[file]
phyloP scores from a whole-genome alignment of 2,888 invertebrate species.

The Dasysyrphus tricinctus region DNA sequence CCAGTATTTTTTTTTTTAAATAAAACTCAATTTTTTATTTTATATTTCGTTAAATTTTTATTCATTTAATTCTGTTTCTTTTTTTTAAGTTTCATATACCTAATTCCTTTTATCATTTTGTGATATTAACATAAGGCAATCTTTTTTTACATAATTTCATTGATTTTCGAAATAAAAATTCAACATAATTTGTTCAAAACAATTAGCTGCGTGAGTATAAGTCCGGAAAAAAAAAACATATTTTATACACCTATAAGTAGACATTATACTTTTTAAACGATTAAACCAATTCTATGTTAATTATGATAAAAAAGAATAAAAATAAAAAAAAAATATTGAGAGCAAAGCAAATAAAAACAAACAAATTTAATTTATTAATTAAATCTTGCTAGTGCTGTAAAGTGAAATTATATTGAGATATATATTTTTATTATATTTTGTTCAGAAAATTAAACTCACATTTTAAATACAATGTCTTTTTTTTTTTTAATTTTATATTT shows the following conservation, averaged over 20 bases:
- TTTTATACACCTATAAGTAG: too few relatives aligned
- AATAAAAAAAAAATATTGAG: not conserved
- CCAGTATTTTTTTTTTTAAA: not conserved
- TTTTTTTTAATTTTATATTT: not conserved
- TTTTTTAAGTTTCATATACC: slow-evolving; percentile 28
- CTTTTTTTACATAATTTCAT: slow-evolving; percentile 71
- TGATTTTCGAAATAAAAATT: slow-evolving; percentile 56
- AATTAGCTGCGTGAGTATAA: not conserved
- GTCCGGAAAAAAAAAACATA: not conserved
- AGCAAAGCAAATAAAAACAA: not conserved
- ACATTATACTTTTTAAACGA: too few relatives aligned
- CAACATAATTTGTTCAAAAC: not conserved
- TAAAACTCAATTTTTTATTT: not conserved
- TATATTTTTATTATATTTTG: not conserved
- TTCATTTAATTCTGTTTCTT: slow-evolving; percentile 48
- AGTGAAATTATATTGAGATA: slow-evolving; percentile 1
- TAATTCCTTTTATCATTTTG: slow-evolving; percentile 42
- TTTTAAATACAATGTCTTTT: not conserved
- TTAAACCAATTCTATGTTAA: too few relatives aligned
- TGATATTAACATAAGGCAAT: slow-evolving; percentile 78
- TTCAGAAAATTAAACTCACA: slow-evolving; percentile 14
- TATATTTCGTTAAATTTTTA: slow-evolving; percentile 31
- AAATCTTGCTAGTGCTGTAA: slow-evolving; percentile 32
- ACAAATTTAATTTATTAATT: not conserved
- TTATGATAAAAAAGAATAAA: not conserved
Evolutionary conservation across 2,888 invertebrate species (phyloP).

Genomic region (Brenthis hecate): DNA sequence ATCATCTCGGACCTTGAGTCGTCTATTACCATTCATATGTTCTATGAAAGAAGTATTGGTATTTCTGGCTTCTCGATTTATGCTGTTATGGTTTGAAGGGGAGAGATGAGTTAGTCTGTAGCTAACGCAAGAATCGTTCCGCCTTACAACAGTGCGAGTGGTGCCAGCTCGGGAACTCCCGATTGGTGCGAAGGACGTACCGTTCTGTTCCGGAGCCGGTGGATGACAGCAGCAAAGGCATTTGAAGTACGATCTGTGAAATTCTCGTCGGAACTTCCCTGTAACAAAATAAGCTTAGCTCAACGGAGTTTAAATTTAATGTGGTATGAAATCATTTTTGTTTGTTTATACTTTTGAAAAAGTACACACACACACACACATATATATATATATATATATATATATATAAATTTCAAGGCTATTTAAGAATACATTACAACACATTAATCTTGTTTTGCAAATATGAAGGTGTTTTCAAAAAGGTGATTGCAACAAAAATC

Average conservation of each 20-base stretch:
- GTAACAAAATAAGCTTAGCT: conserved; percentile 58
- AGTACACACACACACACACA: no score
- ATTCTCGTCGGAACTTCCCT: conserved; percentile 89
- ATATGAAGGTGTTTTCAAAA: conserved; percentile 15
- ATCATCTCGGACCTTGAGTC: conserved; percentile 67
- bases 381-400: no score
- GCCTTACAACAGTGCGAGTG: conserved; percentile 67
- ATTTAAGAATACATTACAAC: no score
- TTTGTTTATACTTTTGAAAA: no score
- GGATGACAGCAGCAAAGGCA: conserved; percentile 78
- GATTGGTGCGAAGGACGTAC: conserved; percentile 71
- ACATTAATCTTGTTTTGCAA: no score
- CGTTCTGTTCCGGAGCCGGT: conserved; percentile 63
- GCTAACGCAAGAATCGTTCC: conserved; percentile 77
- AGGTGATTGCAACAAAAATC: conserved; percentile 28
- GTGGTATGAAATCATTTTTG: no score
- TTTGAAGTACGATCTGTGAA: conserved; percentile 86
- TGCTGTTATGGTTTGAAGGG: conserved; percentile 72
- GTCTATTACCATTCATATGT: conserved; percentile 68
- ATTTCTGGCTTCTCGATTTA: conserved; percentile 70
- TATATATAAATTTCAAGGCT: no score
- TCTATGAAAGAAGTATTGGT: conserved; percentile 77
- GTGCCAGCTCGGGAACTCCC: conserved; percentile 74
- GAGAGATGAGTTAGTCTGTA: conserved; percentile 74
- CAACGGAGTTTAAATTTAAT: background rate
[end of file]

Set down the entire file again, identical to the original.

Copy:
phyloP scores from a whole-genome alignment of 2,888 invertebrate species.

The Dasysyrphus tricinctus region DNA sequence CCAGTATTTTTTTTTTTAAATAAAACTCAATTTTTTATTTTATATTTCGTTAAATTTTTATTCATTTAATTCTGTTTCTTTTTTTTAAGTTTCATATACCTAATTCCTTTTATCATTTTGTGATATTAACATAAGGCAATCTTTTTTTACATAATTTCATTGATTTTCGAAATAAAAATTCAACATAATTTGTTCAAAACAATTAGCTGCGTGAGTATAAGTCCGGAAAAAAAAAACATATTTTATACACCTATAAGTAGACATTATACTTTTTAAACGATTAAACCAATTCTATGTTAATTATGATAAAAAAGAATAAAAATAAAAAAAAAATATTGAGAGCAAAGCAAATAAAAACAAACAAATTTAATTTATTAATTAAATCTTGCTAGTGCTGTAAAGTGAAATTATATTGAGATATATATTTTTATTATATTTTGTTCAGAAAATTAAACTCACATTTTAAATACAATGTCTTTTTTTTTTTTAATTTTATATTT shows the following conservation, averaged over 20 bases:
- TTTTATACACCTATAAGTAG: too few relatives aligned
- AATAAAAAAAAAATATTGAG: not conserved
- CCAGTATTTTTTTTTTTAAA: not conserved
- TTTTTTTTAATTTTATATTT: not conserved
- TTTTTTAAGTTTCATATACC: slow-evolving; percentile 28
- CTTTTTTTACATAATTTCAT: slow-evolving; percentile 71
- TGATTTTCGAAATAAAAATT: slow-evolving; percentile 56
- AATTAGCTGCGTGAGTATAA: not conserved
- GTCCGGAAAAAAAAAACATA: not conserved
- AGCAAAGCAAATAAAAACAA: not conserved
- ACATTATACTTTTTAAACGA: too few relatives aligned
- CAACATAATTTGTTCAAAAC: not conserved
- TAAAACTCAATTTTTTATTT: not conserved
- TATATTTTTATTATATTTTG: not conserved
- TTCATTTAATTCTGTTTCTT: slow-evolving; percentile 48
- AGTGAAATTATATTGAGATA: slow-evolving; percentile 1
- TAATTCCTTTTATCATTTTG: slow-evolving; percentile 42
- TTTTAAATACAATGTCTTTT: not conserved
- TTAAACCAATTCTATGTTAA: too few relatives aligned
- TGATATTAACATAAGGCAAT: slow-evolving; percentile 78
- TTCAGAAAATTAAACTCACA: slow-evolving; percentile 14
- TATATTTCGTTAAATTTTTA: slow-evolving; percentile 31
- AAATCTTGCTAGTGCTGTAA: slow-evolving; percentile 32
- ACAAATTTAATTTATTAATT: not conserved
- TTATGATAAAAAAGAATAAA: not conserved
Evolutionary conservation across 2,888 invertebrate species (phyloP).

Genomic region (Brenthis hecate): DNA sequence ATCATCTCGGACCTTGAGTCGTCTATTACCATTCATATGTTCTATGAAAGAAGTATTGGTATTTCTGGCTTCTCGATTTATGCTGTTATGGTTTGAAGGGGAGAGATGAGTTAGTCTGTAGCTAACGCAAGAATCGTTCCGCCTTACAACAGTGCGAGTGGTGCCAGCTCGGGAACTCCCGATTGGTGCGAAGGACGTACCGTTCTGTTCCGGAGCCGGTGGATGACAGCAGCAAAGGCATTTGAAGTACGATCTGTGAAATTCTCGTCGGAACTTCCCTGTAACAAAATAAGCTTAGCTCAACGGAGTTTAAATTTAATGTGGTATGAAATCATTTTTGTTTGTTTATACTTTTGAAAAAGTACACACACACACACACATATATATATATATATATATATATATATAAATTTCAAGGCTATTTAAGAATACATTACAACACATTAATCTTGTTTTGCAAATATGAAGGTGTTTTCAAAAAGGTGATTGCAACAAAAATC

Average conservation of each 20-base stretch:
- GTAACAAAATAAGCTTAGCT: conserved; percentile 58
- AGTACACACACACACACACA: no score
- ATTCTCGTCGGAACTTCCCT: conserved; percentile 89
- ATATGAAGGTGTTTTCAAAA: conserved; percentile 15
- ATCATCTCGGACCTTGAGTC: conserved; percentile 67
- bases 381-400: no score
- GCCTTACAACAGTGCGAGTG: conserved; percentile 67
- ATTTAAGAATACATTACAAC: no score
- TTTGTTTATACTTTTGAAAA: no score
- GGATGACAGCAGCAAAGGCA: conserved; percentile 78
- GATTGGTGCGAAGGACGTAC: conserved; percentile 71
- ACATTAATCTTGTTTTGCAA: no score
- CGTTCTGTTCCGGAGCCGGT: conserved; percentile 63
- GCTAACGCAAGAATCGTTCC: conserved; percentile 77
- AGGTGATTGCAACAAAAATC: conserved; percentile 28
- GTGGTATGAAATCATTTTTG: no score
- TTTGAAGTACGATCTGTGAA: conserved; percentile 86
- TGCTGTTATGGTTTGAAGGG: conserved; percentile 72
- GTCTATTACCATTCATATGT: conserved; percentile 68
- ATTTCTGGCTTCTCGATTTA: conserved; percentile 70
- TATATATAAATTTCAAGGCT: no score
- TCTATGAAAGAAGTATTGGT: conserved; percentile 77
- GTGCCAGCTCGGGAACTCCC: conserved; percentile 74
- GAGAGATGAGTTAGTCTGTA: conserved; percentile 74
- CAACGGAGTTTAAATTTAAT: background rate